The issue was not the K, it was whether the heating system was on
Scenario #2 appears to any outsider as a customer with a very high K. It took 1,596 HDDs to consume
~200 gallons. Lacking any other information, this looks like a K-factor of eight. Why then did the next delivery to the three customers look so different from each other? Is the K of these neighbors really an “8”?
The answer is almost the polar opposite (pun intended) of Scenario #1. Customer #4 had the heat on during the entire period from Jul.1–Dec. 22 and consumed 200 gallons. From Dec. 23–Jan. 17, the 791 HDDs caused consumption of 99 gallons, due to their K of eight. Customer #5 has a K of six but didn’t turn the heating system on for the winter until Oct. 31, consuming 200 gallons from then until Dec. 22. From Dec. 23 through Jan. 17, Customer# 5’s K of six resulted in consumption of 132 gallons. Customer #6 put on the heat around Thanksgiving (Nov. 24) and has a K of four, resulting in a 200-gallon delivery on Dec. 22 and a great Jan. 17 delivery of 198 gallons.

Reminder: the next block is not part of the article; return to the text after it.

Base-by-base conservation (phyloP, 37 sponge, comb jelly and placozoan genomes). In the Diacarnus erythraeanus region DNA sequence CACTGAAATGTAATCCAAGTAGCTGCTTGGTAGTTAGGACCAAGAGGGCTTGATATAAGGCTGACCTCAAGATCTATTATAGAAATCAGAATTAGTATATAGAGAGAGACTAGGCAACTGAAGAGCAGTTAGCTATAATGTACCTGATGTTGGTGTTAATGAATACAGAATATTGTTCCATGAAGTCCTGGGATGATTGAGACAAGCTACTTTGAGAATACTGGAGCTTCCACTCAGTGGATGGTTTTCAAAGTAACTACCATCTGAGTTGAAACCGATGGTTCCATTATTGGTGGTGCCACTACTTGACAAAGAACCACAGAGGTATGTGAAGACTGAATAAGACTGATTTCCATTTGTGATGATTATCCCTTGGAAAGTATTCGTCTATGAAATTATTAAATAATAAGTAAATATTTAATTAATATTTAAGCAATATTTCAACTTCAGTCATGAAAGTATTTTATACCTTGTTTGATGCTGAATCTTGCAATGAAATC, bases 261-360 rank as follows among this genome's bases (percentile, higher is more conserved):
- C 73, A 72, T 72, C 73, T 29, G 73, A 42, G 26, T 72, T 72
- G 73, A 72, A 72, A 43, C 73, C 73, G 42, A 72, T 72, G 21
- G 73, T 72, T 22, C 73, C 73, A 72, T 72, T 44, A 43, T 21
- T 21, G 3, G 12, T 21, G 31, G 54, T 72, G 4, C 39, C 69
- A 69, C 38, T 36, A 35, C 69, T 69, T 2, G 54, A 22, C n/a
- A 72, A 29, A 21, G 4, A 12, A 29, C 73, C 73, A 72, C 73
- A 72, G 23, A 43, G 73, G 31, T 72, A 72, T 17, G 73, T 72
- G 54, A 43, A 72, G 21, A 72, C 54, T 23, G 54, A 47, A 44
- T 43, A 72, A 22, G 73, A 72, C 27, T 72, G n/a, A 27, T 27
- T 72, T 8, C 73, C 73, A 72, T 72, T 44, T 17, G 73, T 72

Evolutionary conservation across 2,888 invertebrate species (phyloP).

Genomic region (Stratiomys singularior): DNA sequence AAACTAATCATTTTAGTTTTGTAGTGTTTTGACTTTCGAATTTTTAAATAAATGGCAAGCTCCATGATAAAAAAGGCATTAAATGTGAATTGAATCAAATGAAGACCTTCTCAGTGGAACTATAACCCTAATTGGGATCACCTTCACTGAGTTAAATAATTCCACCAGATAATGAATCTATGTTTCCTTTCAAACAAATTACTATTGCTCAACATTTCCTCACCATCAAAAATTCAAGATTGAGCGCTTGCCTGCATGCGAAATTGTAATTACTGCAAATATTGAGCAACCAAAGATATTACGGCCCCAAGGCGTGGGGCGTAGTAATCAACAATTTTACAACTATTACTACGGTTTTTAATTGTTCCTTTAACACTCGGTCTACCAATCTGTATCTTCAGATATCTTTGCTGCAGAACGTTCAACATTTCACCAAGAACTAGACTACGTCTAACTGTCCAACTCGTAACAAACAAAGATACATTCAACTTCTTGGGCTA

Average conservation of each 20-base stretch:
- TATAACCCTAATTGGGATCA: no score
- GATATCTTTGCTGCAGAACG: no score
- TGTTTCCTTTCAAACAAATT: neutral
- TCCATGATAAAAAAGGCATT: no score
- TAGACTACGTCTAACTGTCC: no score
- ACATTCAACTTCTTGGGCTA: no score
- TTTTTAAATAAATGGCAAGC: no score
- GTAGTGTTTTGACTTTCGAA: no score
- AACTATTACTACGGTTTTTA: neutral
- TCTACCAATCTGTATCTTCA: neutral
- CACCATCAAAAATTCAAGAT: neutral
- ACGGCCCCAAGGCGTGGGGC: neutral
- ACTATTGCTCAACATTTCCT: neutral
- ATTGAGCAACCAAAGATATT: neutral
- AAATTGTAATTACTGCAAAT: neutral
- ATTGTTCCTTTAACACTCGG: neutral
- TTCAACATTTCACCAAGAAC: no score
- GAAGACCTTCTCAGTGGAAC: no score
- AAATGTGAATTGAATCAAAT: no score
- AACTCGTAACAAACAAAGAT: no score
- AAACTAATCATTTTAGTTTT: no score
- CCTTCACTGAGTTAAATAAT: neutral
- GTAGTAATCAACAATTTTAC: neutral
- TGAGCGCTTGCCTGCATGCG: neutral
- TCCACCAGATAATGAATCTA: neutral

While hindsight is 20/20, we need a way to forecast tank levels, not a way to backtrack and figure out why things didn’t turn out as expected. Each time a delivery is made, the BOS uses its rearview mirror and adjusts. The adjustments are logical, and they are conservative—as they should be. If consumption exceeded expectations, the K will drop (by a formulaic amount). If consumption was less than expected, which is a much more frequent occurrence, the K will rise, but disproportionately from the lowering of the K (to avoid the increased likelihood of a future runout).